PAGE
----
BOSTON – When the Bruins hit the ice for their playoff-opening game at the Bell Centre in Montreal back in 2008, they acted as though head coach Claude Julien told them they were going to Disney World and instead wound up in Camden, N.J.
A team dominated by playoff neophytes stepped into the most hostile environment in the NHL and basically were run over by the sound, the magnitude of the moment and, most importantly, the top-seeded Canadiens in a 4-1 loss.
That Bruins squad, the first to reach the postseason in four years, recovered its bearings well enough to force seven games in the series.
After a similarly shell-shocked start to his playoff career this spring, Nathan Horton has a chance to salvage his name the same way. That reclamation project began in Boston’s win in Monday night’s Game 3 the Eastern Conference quarterfinal series with Montreal. The Bruins are still down 2-1 in the series, but Horton recorded his first NHL playoff goal and stayed out of the penalty box.
He just might be starting to get the hang of this NHL playoff circus.
“You kind of think what to expect. But it’s a lot different when you get there,” said Horton of his first venture into the playoffs while chatting inside the USA Rink at the Whiteface Lake Placid Olympic Center. “It’s a lot tougher game, that’s for sure. I think the big thing is trying to relax and play your game and not think too much.”
It took Horton a couple games to learn the lesson that playoff intensity differs from outright rage. Unlike those ’08 Bruins, Horton was trying to overcompensate for his playoff rookie status by doing too much and going wild every time he was on the ice. He played those two games as if he were desperate to escape Camden.
Even if he doesn’t want to admit it, he was frustrated through the first two games, both Boston losses, of this series.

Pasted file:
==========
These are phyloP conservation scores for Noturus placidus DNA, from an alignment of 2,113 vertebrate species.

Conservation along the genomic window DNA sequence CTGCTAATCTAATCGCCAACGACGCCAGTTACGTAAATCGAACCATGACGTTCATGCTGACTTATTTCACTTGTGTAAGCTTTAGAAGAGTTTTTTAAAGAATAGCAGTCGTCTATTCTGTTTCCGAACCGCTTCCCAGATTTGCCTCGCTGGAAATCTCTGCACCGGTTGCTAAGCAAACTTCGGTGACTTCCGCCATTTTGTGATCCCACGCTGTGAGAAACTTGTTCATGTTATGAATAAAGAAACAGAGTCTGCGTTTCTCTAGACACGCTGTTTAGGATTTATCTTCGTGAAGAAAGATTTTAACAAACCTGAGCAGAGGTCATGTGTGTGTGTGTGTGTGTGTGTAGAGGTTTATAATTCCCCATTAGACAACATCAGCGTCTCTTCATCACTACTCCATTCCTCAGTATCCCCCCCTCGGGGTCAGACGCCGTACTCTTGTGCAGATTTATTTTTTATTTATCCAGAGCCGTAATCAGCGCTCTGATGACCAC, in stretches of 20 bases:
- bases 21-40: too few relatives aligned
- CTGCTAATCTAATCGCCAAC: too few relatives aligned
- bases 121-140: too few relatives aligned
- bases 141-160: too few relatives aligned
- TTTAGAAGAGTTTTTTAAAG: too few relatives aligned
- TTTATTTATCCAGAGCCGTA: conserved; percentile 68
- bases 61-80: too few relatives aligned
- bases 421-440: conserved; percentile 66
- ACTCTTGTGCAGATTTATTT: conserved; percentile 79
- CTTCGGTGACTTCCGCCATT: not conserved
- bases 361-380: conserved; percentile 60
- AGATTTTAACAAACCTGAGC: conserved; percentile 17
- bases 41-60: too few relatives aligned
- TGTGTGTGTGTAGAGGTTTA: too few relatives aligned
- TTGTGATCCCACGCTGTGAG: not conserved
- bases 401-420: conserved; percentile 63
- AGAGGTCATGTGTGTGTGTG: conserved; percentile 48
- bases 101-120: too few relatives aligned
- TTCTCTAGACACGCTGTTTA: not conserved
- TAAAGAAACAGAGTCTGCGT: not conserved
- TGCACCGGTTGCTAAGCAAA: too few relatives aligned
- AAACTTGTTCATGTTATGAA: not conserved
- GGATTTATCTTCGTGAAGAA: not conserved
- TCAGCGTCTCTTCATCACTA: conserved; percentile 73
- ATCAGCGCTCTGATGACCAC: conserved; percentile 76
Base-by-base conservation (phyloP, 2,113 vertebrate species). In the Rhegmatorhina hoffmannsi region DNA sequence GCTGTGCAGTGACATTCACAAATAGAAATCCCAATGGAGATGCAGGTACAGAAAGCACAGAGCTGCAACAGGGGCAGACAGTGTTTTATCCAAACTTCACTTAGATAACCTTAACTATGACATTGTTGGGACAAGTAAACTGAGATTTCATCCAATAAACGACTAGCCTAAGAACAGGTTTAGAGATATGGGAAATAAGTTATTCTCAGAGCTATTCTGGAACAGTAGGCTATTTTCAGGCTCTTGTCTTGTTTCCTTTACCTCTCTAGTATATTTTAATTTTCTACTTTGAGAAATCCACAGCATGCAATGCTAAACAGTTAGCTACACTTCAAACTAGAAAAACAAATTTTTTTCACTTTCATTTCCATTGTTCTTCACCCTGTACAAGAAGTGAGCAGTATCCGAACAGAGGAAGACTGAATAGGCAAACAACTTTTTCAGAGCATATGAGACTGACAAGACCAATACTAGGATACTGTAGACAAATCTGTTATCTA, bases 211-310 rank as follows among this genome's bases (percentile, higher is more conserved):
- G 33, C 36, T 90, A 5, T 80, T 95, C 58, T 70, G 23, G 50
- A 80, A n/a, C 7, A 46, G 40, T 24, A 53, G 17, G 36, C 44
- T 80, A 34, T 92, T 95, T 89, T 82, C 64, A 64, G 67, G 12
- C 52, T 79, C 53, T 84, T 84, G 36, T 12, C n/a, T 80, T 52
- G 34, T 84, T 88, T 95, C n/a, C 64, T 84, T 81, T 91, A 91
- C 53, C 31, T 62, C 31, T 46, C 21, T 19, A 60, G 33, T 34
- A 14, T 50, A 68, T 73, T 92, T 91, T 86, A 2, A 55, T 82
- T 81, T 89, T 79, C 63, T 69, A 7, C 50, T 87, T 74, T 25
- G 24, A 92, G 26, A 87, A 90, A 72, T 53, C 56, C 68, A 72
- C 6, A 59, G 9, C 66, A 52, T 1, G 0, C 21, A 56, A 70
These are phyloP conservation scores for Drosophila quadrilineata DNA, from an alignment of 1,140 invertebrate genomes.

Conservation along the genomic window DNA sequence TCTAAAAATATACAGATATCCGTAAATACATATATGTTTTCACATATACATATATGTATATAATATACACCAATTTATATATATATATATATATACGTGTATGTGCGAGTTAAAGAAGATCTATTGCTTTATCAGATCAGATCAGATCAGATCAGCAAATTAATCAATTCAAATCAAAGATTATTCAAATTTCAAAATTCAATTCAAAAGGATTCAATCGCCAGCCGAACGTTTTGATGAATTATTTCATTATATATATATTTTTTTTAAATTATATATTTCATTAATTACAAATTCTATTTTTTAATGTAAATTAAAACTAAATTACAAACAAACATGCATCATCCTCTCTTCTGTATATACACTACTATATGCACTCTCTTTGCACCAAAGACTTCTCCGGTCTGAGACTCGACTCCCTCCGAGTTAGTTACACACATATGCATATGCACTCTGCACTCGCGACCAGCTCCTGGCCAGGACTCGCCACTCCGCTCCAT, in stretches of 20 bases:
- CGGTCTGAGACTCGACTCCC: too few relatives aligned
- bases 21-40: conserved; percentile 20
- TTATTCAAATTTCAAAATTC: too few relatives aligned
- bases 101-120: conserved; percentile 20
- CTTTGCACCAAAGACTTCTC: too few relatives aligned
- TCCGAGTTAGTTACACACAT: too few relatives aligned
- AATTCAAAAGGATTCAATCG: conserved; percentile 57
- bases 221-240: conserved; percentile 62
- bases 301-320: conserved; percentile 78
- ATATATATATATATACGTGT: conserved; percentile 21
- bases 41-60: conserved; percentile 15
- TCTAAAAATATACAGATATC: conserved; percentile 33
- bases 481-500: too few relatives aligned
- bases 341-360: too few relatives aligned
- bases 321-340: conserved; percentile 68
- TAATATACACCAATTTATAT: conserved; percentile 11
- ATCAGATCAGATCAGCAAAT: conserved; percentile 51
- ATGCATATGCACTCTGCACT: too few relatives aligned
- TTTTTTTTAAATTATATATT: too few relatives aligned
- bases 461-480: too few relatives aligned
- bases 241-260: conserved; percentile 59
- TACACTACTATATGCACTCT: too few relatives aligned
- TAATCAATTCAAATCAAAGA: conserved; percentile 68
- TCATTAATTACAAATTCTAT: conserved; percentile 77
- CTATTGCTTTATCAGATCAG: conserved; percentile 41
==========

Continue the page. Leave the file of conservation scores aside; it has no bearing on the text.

In Game 1, he fired three pedestrian shots that landed on Montreal goaltender Carey Price and seemed to overreact to every hit and every “meeting of the minds” in front of the nets after whistles. Things continued to bubble over for Horton in the Game 2, as he ran over Hal Gill behind the Montreal net while David Krejci was in the midst of stealing the puck from Price. Later in the game, Horton skated off after a shift and slammed his stick numerous times against the wall and the bench.
“It really wasn’t [a lot of frustration]. It probably looked like that,” Horton said. “My stick was broken on the play. I was in the corner digging for it and I was just upset because my stick was broke and I could’ve got the puck. So that’s kind of what happened. But it probably didn’t look like it. But that’s what I was mad at.”
Regardless of what he was mad at, Horton slammed his stick loud enough that it drew attention over the noise of the Garden crowd and a shard actually flew back onto the ice. That’s not the way Horton, or any player, should release his emotions. There’s a level of controlled aggression that has to be met to succeed in the playoffs.
Horton started to show he was clued in early in Game 3, as he used poise and guile to score his first NHL playoff goal with a bank shot from behind the goal line off Price and in.
“I just saw it bounce. [Zdeno Chara] made a nice [play] to get it to the net and it came off the boards nice,” Horton explained. “And the goalie was kind of out of the net a little bit. So I just tried to get it in behind him and it kind of hit him and it trickled in. I wasn’t sure it was in, but [Patrice Bergeron] said it was in. So …”
So the Bruins had a 2-0 lead and were on their way to the big win. Horton continued to show his new-found playoff moxie as the game went on and the Habs upped their intensity. Horton, who earlier was on the receiving end of a bone-rocking Tomas Plekanec hit, was plastered to the glass near the penalty boxes by a Travis Moen hit late in the third period. A week ago, Horton might’ve reacted in an undisciplined matter and thrown himself out of position in an attempt to retaliate. Horton 2.0 just got up and kept playing, knowing all that mattered was protecting Boston’s one-goal lead.
“I think the main thing is you’re not running out of position to make a hit. I think we were doing that a lot in the first games,” he said. “We were worrying about hits and not so much the puck. So I think you just try to continue to hit but just play smart.”
Better Horton get the hang of playoff hockey late rather than never. He discovered his playoff passion just in the nick of time for Boston. By repeating his Game 3 actions – or non-actions – going forward, Horton has a chance to add more victories and rounds to his first playoff run.